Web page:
UNIVERSITY NEWS LAST UPDATED : 20 JULY
A group of Birmingham researchers have conducted an in-depth study on young people’s educational needs surrounding the phenomenon of sexting, with findings suggesting that improved support needs to be provided.
The study, led by Birmingham City University, is the first of its kind to focus on the expressions of young people on the types of support, intervention and sexting education that they need.
Undertaken by health, media and education academics at Birmingham City University and University of Birmingham, the research looked to address the absence of young people’s voices in the creation of sexting interventions and to create recommendations for schools.
The term ‘sexting’ is generally understood as the sending of self-generated and sexually explicit messages, images or videos using mobile phones or other electronic media.
Academics Dr Annalise Weckesser, Dr Alex Wade, Dr Clara Rübner Jørgensen and Dr Jerome Turner conducted interviews and focus groups with 13-15 year-olds at a UK secondary school, with students expressing a desire to learn and talk in school about sexting issues as part of their regular curriculum.
“We only had an assembly, but it only showed us how a girl was bullied after”, a female participant said.
“It never told us why not to do it and if it’s illegal”, she added.
Students felt strongly that school assemblies were an ineffective way of disseminating information about sexting, repeatedly stating that “no one listens in assemblies”.
The researchers found that the word ‘sexting’ wasn’t a term that participants generally used amongst their peers. Instead they referred to self-taken sexual digital images as ‘nudes’ or ‘pornos’.
Both male and female participants felt that boys tended to be the recipients rather than the senders of nudes, and that boys were more likely to “force”, coerce or pressure girls to send them nudes.
Boys were not believed to be coerced into sending nudes, but sent them to be “silly” or “act cool”.
Some participants made a distinction between popular and unpopular students, stating that popular students face milder consequences if they had a nude leaked, especially if the nude was deemed flattering and attractive.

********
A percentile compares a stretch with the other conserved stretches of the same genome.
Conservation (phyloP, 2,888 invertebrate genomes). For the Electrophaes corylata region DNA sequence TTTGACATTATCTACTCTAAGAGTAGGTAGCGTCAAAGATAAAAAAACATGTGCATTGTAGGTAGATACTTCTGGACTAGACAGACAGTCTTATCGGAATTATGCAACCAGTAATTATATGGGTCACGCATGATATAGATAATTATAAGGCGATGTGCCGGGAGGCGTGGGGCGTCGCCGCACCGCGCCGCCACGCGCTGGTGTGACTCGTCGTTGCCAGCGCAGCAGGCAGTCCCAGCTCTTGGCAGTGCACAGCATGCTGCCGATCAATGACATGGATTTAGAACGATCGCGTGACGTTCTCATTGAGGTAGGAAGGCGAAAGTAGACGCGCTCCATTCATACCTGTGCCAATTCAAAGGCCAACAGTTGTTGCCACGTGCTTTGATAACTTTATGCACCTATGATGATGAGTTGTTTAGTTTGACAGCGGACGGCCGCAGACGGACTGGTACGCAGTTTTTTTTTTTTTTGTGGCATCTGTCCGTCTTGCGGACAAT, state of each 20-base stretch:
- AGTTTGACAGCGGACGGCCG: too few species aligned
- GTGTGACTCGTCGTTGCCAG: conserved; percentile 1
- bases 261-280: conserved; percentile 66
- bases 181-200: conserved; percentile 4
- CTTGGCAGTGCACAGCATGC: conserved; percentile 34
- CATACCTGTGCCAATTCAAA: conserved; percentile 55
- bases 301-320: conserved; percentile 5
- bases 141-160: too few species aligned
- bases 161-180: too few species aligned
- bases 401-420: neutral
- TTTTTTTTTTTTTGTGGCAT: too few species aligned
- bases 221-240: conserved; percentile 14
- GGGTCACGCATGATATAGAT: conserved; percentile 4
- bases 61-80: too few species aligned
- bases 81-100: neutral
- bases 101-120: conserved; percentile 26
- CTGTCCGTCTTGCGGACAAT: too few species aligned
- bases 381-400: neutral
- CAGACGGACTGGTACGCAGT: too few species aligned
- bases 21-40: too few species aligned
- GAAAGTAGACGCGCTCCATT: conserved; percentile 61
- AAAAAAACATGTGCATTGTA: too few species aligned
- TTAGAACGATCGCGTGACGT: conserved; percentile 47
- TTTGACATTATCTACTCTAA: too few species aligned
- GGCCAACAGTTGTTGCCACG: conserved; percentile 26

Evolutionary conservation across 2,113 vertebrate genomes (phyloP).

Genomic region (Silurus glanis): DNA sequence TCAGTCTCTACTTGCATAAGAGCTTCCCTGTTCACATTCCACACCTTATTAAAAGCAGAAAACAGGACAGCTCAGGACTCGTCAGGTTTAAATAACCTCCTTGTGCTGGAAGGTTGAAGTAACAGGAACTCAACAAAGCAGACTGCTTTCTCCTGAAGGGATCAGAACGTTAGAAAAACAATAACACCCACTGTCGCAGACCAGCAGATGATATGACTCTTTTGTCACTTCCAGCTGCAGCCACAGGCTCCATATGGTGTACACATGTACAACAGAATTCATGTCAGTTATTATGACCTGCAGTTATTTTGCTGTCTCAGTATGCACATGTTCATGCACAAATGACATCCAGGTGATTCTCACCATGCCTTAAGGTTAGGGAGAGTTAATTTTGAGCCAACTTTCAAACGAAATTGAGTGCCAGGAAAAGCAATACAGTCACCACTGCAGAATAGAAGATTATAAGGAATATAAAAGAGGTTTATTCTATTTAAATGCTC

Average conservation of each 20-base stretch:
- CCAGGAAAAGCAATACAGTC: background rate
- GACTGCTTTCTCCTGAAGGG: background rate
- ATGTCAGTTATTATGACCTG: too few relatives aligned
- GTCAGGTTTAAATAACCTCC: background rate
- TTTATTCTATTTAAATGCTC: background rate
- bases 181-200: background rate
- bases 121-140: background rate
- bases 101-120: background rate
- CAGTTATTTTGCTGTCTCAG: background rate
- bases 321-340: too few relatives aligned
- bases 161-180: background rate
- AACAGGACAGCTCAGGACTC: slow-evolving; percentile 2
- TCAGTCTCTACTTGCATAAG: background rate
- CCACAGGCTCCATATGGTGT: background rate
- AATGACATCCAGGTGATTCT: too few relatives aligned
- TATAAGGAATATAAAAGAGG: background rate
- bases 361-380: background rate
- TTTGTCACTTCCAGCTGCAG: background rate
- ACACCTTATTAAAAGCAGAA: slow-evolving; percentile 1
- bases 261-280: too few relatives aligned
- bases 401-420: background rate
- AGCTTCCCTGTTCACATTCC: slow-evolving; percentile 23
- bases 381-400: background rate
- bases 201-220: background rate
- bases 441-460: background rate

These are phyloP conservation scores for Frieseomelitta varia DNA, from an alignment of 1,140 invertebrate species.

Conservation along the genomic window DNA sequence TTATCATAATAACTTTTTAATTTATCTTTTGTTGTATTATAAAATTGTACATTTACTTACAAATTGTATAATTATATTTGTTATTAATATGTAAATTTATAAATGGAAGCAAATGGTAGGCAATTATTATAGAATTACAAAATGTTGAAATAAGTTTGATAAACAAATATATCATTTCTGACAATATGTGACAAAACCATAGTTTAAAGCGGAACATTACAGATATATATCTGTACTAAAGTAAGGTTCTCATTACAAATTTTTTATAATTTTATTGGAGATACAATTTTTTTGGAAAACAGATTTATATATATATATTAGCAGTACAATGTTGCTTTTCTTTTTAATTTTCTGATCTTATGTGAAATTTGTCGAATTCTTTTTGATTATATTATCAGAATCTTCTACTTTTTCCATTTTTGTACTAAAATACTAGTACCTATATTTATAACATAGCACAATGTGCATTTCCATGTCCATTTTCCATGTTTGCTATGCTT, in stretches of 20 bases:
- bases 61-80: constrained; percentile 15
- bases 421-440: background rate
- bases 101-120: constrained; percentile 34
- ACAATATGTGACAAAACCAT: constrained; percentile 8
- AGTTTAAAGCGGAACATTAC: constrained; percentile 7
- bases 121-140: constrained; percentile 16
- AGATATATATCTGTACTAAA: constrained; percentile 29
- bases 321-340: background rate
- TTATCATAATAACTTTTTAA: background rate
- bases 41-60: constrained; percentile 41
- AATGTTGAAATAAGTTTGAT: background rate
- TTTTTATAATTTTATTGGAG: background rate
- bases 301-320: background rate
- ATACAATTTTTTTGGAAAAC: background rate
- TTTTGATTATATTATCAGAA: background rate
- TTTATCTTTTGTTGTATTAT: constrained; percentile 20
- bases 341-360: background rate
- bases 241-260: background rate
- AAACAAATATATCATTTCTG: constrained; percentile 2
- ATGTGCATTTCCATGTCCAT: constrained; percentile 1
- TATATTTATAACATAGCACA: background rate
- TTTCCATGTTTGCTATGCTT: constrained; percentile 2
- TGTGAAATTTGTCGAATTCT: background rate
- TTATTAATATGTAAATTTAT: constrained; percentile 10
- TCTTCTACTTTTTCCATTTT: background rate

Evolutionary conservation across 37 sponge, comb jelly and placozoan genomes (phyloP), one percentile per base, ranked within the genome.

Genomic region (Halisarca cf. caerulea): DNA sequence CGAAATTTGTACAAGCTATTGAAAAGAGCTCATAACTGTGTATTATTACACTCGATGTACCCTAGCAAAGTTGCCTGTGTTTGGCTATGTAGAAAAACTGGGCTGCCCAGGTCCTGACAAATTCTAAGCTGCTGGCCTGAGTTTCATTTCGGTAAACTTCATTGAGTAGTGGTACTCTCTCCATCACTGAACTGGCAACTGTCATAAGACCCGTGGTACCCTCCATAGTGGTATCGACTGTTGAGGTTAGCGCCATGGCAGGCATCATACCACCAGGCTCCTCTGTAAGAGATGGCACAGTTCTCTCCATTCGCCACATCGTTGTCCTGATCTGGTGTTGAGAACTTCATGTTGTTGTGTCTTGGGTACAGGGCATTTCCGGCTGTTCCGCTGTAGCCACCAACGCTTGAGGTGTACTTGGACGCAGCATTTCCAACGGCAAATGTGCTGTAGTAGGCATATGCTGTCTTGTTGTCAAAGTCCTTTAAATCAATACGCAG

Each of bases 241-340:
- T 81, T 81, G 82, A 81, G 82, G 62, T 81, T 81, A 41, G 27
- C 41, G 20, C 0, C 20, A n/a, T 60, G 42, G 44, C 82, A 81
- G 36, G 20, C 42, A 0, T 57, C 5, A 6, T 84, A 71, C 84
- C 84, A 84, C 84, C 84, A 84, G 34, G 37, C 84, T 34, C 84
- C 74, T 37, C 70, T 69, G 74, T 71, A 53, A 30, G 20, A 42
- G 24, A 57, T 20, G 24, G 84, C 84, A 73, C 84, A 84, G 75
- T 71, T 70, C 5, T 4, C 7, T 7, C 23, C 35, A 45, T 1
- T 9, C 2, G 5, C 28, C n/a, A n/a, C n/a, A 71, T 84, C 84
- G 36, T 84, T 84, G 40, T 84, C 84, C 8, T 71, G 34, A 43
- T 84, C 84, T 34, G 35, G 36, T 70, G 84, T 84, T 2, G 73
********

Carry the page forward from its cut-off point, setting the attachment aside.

“Interestingly, students also identified a number of scenarios in which sharing nudes was understandable and beneficial”, said Dr Annalise Weckesser, research co-author and senior research fellow at Birmingham City University.
“Examples included sharing naked images within friendship groups to gain reassurance that their body was normal, sharing a nude as an expression of body confidence, and sending nudes as a means for creating intimacy and establishing trust within a romantic relationship.”
The study found that students weren’t comfortable seeking support from parents of teachers, but instead would prefer speaking to someone “who you don’t see every day”, such as a youth worker, a school nurse or an older student mentor.
The majority of participants felt that the police shouldn’t be informed about the sharing of student nudes, as they had “better things like murders to investigate”.
Recent police data highlighted that 6,328 sexting offences were registered in 2016/17 – a rise of 131% when compared to 2014/15, when 2,700 cases were logged.
The researchers hope that the study will encourage schools to involve young people in the development of their educational approach to sexting.
“A key recommendation from the study would be for schools to consider carefully the forum in which materials on sexting are presented, the methods by which it is communicated and the way the varied motivations for sexting can be acknowledged”, added Dr Weckesser.